Due to multifactorial reasons, including cultural beliefs, fear, socioeconomic status, and lack of health insurance, Latina women have experienced difficulty navigating the healthcare system, resulting in delays in care.3436 Our study showed one interval in which all Latina patients experienced a delay (resection to start of RT), but otherwise the findings were specific for NES Latina patients. ES Latina patients fared generally well compared with other subgroups. NES Latina patients are often less acculturated and have shown a decreased knowledge of breast cancer and decreased compliance with screening.37,38 Strategies to address cultural beliefs, knowledge of breast cancer, and screening may help bring NES Latina patients into the system for more timely care.

Out of the 4.7- to 6-month total care-path delay, approximately 0.4 months were attributed to a delay for NES patients once they were within the medical system but pre-RT, between biopsy and resection. Some studies have shown a lack of clarity in communication for NES Latina patients during their breast cancer consultations; this issue is a potential target for addressing delays after diagnosis.39 In addition, successful patient navigation, including coordinating appointments, transportation, telephone support, interpretation, and assistance with insurance paperwork, is another target that has been shown to decrease delays in breast cancer treatment.40

The influence of language on delays in breast cancer care is particularly important in the United States, where the use of languages other than English increased by 148% from 1980 to 2009, especially Spanish, Vietnamese, and Russian.18 Highlighting the issues surrounding language as a health disparity is important given the paucity of other research investigating this concern. This is a hypothesis-generating study, and the findings pose a potential platform for interventions targeting NES Latina patients pre-RT to allow for quicker access to diagnostic mammograms and to assist with their transition from biopsy to resection. Other factors that may need to be addressed for an effective intervention include health literacy, access to care, fear and cultural beliefs, or internal medical system issues involving interpreters and communication. Future studies could be aimed at qualitatively assessing barriers to care, such as via surveys or outreach to examine culture, religion, education, cost of care, and transportation in regard to NES patient treatment times.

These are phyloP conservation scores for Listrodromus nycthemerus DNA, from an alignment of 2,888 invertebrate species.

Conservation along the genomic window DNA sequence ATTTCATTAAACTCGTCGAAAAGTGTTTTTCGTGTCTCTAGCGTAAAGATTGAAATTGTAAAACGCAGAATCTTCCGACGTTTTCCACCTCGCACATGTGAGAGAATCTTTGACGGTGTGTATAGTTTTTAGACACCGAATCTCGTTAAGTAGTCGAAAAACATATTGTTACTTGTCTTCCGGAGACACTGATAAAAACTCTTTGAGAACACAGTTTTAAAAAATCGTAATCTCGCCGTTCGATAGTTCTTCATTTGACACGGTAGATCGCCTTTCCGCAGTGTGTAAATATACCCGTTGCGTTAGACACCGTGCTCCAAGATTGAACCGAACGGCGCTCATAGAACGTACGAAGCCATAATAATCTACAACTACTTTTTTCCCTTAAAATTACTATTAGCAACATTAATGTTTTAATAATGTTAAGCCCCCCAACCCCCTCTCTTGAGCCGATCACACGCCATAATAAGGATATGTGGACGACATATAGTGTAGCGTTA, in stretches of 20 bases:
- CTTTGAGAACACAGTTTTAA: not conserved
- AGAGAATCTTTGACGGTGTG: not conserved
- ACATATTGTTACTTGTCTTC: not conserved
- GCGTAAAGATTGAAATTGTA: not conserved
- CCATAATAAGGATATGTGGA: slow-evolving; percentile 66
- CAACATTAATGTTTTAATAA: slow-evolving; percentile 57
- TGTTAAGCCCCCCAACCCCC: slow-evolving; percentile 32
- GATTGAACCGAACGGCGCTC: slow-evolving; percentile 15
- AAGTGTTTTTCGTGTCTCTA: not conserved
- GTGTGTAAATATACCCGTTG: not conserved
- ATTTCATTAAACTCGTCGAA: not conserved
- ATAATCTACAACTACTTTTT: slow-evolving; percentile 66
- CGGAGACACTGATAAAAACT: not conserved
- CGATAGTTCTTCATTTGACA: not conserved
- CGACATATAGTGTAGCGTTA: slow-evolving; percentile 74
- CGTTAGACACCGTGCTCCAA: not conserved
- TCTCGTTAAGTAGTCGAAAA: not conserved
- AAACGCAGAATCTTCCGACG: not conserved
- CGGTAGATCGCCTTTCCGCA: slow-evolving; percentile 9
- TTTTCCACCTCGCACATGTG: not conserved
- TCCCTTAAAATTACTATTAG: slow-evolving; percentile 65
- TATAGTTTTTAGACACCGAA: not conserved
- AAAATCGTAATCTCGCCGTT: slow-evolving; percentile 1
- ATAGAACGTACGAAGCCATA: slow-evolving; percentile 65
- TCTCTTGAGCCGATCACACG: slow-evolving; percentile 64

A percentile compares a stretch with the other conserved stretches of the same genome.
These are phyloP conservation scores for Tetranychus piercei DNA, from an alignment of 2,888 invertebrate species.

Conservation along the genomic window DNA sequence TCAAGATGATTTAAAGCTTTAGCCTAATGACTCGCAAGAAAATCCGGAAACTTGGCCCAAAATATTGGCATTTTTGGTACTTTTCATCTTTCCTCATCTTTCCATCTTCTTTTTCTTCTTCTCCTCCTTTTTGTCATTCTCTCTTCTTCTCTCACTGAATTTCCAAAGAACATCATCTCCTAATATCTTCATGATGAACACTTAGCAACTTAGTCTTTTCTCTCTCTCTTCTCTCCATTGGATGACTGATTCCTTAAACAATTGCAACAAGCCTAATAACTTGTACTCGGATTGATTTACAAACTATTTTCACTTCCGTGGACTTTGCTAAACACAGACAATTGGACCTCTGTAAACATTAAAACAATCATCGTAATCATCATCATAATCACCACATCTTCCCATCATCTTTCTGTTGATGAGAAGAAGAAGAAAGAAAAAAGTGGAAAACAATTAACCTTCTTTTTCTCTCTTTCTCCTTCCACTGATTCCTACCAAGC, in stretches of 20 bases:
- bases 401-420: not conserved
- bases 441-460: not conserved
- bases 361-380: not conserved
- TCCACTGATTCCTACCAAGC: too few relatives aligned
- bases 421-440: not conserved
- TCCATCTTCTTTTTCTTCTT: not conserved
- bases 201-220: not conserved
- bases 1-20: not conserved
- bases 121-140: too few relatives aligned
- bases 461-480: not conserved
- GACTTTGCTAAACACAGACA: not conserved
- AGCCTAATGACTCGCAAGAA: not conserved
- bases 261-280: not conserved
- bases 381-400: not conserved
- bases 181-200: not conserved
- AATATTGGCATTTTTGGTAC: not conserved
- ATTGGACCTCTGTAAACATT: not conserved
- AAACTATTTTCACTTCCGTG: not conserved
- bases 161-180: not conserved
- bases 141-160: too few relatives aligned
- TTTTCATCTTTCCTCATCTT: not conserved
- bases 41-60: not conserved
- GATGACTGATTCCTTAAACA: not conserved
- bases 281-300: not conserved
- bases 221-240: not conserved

We acknowledge the limitations of our study, which include its retrospective nature, its sample size with 2 years of data, and the select patient population. Given the RT population, patients largely underwent lumpectomy (96.9%) rather than mastectomy. This decision regarding mastectomy versus breast-conserving surgery can take considerable time. Our data do not include the number of consultations with a surgeon, or whether a patient was delayed because she was considering mastectomy. Future studies could elucidate more details for this interval between biopsy and resection.

We also acknowledge the limitations of the propensity score matching, which may leave room for bias if crucial variables are left out. The most important factors (language, race/ethnicity, and insurance) were already included as individual predictors in the mixed-effects model. However, there remained variables, such as income/socioeconomic status, that were not available in our data and could contribute to delays. Note that insurance often serves as a proxy for these factors and was included in the mixed-effects model without any significant associated findings, but it could be limited by the sample size. Other limitations of propensity score matching often occur when stratification or the nearest neighbor are used for matching, but this study used exact matching to circumvent those issues.